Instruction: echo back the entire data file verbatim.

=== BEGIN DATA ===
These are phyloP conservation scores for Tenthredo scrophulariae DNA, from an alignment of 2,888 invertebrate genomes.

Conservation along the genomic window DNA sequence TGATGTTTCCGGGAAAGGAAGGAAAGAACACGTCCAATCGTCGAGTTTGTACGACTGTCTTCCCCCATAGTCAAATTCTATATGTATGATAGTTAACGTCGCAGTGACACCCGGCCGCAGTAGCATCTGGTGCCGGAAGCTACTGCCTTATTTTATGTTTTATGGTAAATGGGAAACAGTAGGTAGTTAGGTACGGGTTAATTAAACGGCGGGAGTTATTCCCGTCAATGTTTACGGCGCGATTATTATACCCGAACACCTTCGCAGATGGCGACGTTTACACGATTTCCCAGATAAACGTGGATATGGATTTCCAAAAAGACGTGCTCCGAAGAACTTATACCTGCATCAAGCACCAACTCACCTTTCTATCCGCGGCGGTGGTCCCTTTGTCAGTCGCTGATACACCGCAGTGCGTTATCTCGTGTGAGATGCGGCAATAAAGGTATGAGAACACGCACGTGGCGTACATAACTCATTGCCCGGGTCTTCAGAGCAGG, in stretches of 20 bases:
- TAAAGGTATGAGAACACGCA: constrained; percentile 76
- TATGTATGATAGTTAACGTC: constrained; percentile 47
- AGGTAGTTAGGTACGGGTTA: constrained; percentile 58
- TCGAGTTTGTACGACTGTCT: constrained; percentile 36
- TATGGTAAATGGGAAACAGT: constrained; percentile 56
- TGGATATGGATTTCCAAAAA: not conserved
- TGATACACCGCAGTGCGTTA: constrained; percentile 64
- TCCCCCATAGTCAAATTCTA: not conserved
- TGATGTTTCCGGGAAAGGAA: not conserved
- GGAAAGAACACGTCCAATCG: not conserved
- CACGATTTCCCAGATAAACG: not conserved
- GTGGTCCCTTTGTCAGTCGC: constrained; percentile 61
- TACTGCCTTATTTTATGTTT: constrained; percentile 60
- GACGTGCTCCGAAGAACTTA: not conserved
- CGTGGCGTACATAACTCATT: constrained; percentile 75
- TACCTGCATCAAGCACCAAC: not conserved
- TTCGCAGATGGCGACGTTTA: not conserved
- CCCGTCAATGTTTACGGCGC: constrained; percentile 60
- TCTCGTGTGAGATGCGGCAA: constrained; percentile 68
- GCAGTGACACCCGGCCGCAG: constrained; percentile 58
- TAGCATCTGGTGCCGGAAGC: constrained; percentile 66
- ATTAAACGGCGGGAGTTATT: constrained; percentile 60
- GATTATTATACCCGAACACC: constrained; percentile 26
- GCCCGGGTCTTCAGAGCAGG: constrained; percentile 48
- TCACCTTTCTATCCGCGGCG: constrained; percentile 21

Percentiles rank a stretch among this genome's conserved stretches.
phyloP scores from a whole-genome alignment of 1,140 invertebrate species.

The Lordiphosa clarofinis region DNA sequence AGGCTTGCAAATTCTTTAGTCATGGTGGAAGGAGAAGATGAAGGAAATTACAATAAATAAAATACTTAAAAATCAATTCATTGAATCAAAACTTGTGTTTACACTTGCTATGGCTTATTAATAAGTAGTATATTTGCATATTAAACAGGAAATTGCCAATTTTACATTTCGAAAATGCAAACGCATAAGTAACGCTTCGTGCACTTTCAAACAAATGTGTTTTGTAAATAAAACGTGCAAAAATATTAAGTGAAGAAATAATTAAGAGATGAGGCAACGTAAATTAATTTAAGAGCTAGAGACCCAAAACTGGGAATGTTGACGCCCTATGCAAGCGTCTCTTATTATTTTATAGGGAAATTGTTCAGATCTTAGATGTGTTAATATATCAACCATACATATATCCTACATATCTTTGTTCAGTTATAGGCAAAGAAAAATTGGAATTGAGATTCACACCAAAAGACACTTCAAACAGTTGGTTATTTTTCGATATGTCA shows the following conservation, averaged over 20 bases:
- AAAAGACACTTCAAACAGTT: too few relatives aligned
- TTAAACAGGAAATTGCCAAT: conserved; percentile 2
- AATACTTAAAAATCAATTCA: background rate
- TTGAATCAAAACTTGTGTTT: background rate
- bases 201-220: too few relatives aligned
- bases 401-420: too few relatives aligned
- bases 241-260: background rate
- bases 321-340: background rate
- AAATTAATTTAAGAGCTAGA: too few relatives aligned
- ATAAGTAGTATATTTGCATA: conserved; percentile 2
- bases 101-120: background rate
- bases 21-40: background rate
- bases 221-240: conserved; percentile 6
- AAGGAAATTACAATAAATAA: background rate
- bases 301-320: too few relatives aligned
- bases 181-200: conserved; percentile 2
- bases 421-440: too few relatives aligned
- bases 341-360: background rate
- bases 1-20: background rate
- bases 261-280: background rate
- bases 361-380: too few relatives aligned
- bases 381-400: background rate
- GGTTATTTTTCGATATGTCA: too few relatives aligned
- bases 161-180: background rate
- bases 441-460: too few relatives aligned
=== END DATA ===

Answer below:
These are phyloP conservation scores for Tenthredo scrophulariae DNA, from an alignment of 2,888 invertebrate genomes.

Conservation along the genomic window DNA sequence TGATGTTTCCGGGAAAGGAAGGAAAGAACACGTCCAATCGTCGAGTTTGTACGACTGTCTTCCCCCATAGTCAAATTCTATATGTATGATAGTTAACGTCGCAGTGACACCCGGCCGCAGTAGCATCTGGTGCCGGAAGCTACTGCCTTATTTTATGTTTTATGGTAAATGGGAAACAGTAGGTAGTTAGGTACGGGTTAATTAAACGGCGGGAGTTATTCCCGTCAATGTTTACGGCGCGATTATTATACCCGAACACCTTCGCAGATGGCGACGTTTACACGATTTCCCAGATAAACGTGGATATGGATTTCCAAAAAGACGTGCTCCGAAGAACTTATACCTGCATCAAGCACCAACTCACCTTTCTATCCGCGGCGGTGGTCCCTTTGTCAGTCGCTGATACACCGCAGTGCGTTATCTCGTGTGAGATGCGGCAATAAAGGTATGAGAACACGCACGTGGCGTACATAACTCATTGCCCGGGTCTTCAGAGCAGG, in stretches of 20 bases:
- TAAAGGTATGAGAACACGCA: constrained; percentile 76
- TATGTATGATAGTTAACGTC: constrained; percentile 47
- AGGTAGTTAGGTACGGGTTA: constrained; percentile 58
- TCGAGTTTGTACGACTGTCT: constrained; percentile 36
- TATGGTAAATGGGAAACAGT: constrained; percentile 56
- TGGATATGGATTTCCAAAAA: not conserved
- TGATACACCGCAGTGCGTTA: constrained; percentile 64
- TCCCCCATAGTCAAATTCTA: not conserved
- TGATGTTTCCGGGAAAGGAA: not conserved
- GGAAAGAACACGTCCAATCG: not conserved
- CACGATTTCCCAGATAAACG: not conserved
- GTGGTCCCTTTGTCAGTCGC: constrained; percentile 61
- TACTGCCTTATTTTATGTTT: constrained; percentile 60
- GACGTGCTCCGAAGAACTTA: not conserved
- CGTGGCGTACATAACTCATT: constrained; percentile 75
- TACCTGCATCAAGCACCAAC: not conserved
- TTCGCAGATGGCGACGTTTA: not conserved
- CCCGTCAATGTTTACGGCGC: constrained; percentile 60
- TCTCGTGTGAGATGCGGCAA: constrained; percentile 68
- GCAGTGACACCCGGCCGCAG: constrained; percentile 58
- TAGCATCTGGTGCCGGAAGC: constrained; percentile 66
- ATTAAACGGCGGGAGTTATT: constrained; percentile 60
- GATTATTATACCCGAACACC: constrained; percentile 26
- GCCCGGGTCTTCAGAGCAGG: constrained; percentile 48
- TCACCTTTCTATCCGCGGCG: constrained; percentile 21

Percentiles rank a stretch among this genome's conserved stretches.
phyloP scores from a whole-genome alignment of 1,140 invertebrate species.

The Lordiphosa clarofinis region DNA sequence AGGCTTGCAAATTCTTTAGTCATGGTGGAAGGAGAAGATGAAGGAAATTACAATAAATAAAATACTTAAAAATCAATTCATTGAATCAAAACTTGTGTTTACACTTGCTATGGCTTATTAATAAGTAGTATATTTGCATATTAAACAGGAAATTGCCAATTTTACATTTCGAAAATGCAAACGCATAAGTAACGCTTCGTGCACTTTCAAACAAATGTGTTTTGTAAATAAAACGTGCAAAAATATTAAGTGAAGAAATAATTAAGAGATGAGGCAACGTAAATTAATTTAAGAGCTAGAGACCCAAAACTGGGAATGTTGACGCCCTATGCAAGCGTCTCTTATTATTTTATAGGGAAATTGTTCAGATCTTAGATGTGTTAATATATCAACCATACATATATCCTACATATCTTTGTTCAGTTATAGGCAAAGAAAAATTGGAATTGAGATTCACACCAAAAGACACTTCAAACAGTTGGTTATTTTTCGATATGTCA shows the following conservation, averaged over 20 bases:
- AAAAGACACTTCAAACAGTT: too few relatives aligned
- TTAAACAGGAAATTGCCAAT: conserved; percentile 2
- AATACTTAAAAATCAATTCA: background rate
- TTGAATCAAAACTTGTGTTT: background rate
- bases 201-220: too few relatives aligned
- bases 401-420: too few relatives aligned
- bases 241-260: background rate
- bases 321-340: background rate
- AAATTAATTTAAGAGCTAGA: too few relatives aligned
- ATAAGTAGTATATTTGCATA: conserved; percentile 2
- bases 101-120: background rate
- bases 21-40: background rate
- bases 221-240: conserved; percentile 6
- AAGGAAATTACAATAAATAA: background rate
- bases 301-320: too few relatives aligned
- bases 181-200: conserved; percentile 2
- bases 421-440: too few relatives aligned
- bases 341-360: background rate
- bases 1-20: background rate
- bases 261-280: background rate
- bases 361-380: too few relatives aligned
- bases 381-400: background rate
- GGTTATTTTTCGATATGTCA: too few relatives aligned
- bases 161-180: background rate
- bases 441-460: too few relatives aligned